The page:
A Pipeline Threatens Our Family Land
LANCASTER, Pa. — MOUNTAIN LAUREL, tufted with pink blooms each spring, and leathery emerald rhododendron line the Tucquan Glen, a steep hollow in southern Lancaster County, Pa. The Tucquan Creek, home to towering tulip poplar and oak trees and the occasional red fox, rushes over natural rock dams and plunges into secluded swimming holes before it meets the Susquehanna River and continues to the Chesapeake Bay.
I know this creek, the way it tastes and sounds, because I grew up with it, playing in the ferns and wild columbine along its banks. My father moved to the hollow as a single parent in 1976. When he died 30 years later, my sister, Malinda Harnish Clatterbuck, decided to raise her two daughters in the home where we were raised.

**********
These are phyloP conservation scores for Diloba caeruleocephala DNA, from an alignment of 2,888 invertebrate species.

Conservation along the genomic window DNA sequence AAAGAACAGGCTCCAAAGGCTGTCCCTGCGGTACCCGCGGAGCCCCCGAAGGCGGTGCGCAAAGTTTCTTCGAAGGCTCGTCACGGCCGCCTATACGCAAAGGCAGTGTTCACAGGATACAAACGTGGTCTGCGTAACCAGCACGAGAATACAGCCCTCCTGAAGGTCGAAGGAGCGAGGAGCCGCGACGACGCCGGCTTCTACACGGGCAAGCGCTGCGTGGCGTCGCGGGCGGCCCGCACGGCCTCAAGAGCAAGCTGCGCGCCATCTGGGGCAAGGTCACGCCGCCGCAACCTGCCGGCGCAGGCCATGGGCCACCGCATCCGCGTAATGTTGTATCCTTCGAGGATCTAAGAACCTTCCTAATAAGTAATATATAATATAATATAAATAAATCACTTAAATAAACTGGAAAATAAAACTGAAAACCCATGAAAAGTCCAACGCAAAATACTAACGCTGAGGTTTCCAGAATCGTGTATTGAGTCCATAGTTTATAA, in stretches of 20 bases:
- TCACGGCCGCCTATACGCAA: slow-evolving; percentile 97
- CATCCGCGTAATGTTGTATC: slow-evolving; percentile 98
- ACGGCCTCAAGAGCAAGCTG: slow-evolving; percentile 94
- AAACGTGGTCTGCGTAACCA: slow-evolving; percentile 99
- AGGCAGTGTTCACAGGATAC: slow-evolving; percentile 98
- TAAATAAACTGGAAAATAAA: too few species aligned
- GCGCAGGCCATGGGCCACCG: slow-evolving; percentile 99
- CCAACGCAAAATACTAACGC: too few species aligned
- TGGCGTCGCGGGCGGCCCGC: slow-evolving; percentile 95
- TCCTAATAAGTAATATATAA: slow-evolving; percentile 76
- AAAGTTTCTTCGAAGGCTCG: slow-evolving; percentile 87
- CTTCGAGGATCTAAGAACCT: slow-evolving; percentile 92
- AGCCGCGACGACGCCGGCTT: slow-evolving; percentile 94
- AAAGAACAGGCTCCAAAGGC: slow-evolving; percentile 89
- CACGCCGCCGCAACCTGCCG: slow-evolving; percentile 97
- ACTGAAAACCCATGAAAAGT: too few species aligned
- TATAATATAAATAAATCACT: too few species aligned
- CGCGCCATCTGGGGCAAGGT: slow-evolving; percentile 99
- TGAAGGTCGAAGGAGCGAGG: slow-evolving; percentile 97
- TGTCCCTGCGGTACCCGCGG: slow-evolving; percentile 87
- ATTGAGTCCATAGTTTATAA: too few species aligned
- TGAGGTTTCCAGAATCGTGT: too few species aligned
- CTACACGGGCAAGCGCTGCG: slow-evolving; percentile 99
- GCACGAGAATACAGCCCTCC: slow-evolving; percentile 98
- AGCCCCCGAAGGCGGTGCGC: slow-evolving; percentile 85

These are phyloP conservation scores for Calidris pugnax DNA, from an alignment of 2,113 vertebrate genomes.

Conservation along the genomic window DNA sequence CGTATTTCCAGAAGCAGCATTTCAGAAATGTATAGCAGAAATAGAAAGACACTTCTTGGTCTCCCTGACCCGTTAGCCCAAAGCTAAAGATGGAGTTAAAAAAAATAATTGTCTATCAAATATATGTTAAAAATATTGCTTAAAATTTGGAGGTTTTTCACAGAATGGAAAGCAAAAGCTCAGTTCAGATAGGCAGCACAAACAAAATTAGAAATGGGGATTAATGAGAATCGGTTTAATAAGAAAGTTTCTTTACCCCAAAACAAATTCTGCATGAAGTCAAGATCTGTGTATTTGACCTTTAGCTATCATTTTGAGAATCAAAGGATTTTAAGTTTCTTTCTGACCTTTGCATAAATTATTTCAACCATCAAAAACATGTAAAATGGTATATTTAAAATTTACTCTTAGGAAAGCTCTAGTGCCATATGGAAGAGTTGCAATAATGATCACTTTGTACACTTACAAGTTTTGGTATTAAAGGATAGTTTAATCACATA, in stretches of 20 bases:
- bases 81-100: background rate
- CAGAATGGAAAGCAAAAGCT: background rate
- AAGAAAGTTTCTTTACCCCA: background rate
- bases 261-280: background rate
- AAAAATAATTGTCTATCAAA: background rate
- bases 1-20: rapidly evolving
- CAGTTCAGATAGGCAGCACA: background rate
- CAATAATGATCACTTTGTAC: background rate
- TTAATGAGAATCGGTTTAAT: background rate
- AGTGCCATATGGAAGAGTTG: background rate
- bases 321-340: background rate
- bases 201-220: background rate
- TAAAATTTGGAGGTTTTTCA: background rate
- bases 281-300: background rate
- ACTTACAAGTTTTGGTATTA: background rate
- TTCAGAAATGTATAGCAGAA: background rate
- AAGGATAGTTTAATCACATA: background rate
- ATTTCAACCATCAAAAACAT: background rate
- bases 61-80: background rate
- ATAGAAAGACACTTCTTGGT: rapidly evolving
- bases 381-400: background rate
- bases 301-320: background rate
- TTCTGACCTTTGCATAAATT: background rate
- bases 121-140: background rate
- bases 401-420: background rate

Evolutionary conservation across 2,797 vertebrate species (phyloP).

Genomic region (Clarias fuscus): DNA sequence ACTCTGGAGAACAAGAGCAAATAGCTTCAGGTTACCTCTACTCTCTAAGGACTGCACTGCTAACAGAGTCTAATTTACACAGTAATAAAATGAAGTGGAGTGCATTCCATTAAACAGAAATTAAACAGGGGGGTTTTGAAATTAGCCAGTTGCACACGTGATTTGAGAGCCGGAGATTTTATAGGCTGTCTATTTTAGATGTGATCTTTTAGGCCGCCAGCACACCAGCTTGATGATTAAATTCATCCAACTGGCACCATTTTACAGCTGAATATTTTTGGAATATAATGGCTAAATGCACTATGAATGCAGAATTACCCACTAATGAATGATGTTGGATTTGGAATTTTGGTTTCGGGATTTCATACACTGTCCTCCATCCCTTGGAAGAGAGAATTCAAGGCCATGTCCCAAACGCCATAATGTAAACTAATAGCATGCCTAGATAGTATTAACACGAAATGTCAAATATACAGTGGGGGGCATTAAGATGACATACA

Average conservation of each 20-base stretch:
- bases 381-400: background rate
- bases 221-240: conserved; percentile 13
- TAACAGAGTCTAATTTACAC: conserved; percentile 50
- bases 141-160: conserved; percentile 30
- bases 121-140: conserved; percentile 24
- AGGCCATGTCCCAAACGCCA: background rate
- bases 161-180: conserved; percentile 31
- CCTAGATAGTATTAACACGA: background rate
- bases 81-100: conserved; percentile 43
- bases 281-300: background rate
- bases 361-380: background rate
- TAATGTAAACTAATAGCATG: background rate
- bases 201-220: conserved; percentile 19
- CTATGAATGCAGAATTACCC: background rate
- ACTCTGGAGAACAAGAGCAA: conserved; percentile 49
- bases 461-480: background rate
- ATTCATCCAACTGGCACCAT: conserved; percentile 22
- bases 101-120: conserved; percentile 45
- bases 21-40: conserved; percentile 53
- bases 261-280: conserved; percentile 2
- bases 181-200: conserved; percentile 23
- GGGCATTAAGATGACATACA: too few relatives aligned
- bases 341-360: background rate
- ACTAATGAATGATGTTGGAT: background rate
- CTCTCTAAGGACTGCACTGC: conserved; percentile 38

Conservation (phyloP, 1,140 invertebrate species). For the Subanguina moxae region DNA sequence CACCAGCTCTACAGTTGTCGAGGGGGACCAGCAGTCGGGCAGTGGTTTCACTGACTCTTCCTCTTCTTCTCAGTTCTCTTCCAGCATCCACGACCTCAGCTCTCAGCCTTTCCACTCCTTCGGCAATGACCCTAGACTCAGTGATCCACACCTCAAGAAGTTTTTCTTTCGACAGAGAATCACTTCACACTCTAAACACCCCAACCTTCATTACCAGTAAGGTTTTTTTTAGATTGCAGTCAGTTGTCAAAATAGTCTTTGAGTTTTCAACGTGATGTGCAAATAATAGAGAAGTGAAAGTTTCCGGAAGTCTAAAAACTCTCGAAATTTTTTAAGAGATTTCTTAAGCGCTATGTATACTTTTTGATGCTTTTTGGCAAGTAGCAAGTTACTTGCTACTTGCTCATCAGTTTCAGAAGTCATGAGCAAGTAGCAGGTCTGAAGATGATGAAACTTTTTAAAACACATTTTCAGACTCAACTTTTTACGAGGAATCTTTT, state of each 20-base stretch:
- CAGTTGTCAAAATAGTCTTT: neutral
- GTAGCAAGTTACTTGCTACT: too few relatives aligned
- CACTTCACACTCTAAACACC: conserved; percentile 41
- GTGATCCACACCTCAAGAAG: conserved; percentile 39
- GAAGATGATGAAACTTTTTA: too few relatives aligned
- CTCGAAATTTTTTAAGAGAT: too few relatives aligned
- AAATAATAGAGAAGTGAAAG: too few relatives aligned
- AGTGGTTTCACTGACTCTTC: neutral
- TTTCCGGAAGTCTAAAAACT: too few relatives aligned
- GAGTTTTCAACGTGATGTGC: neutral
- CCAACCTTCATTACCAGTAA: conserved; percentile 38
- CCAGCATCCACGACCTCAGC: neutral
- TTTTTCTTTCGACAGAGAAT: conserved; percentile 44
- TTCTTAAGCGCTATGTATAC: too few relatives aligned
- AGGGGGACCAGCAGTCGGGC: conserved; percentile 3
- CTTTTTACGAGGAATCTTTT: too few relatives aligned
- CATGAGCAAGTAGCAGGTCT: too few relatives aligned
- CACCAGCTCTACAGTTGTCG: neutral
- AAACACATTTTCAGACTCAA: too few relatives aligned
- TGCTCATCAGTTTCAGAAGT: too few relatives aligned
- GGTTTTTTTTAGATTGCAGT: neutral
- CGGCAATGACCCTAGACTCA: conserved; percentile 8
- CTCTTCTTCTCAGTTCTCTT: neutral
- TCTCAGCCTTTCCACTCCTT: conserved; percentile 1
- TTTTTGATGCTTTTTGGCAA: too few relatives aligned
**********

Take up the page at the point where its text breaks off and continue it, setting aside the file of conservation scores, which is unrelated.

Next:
This spring a man with a clipboard knocked on Malinda’s
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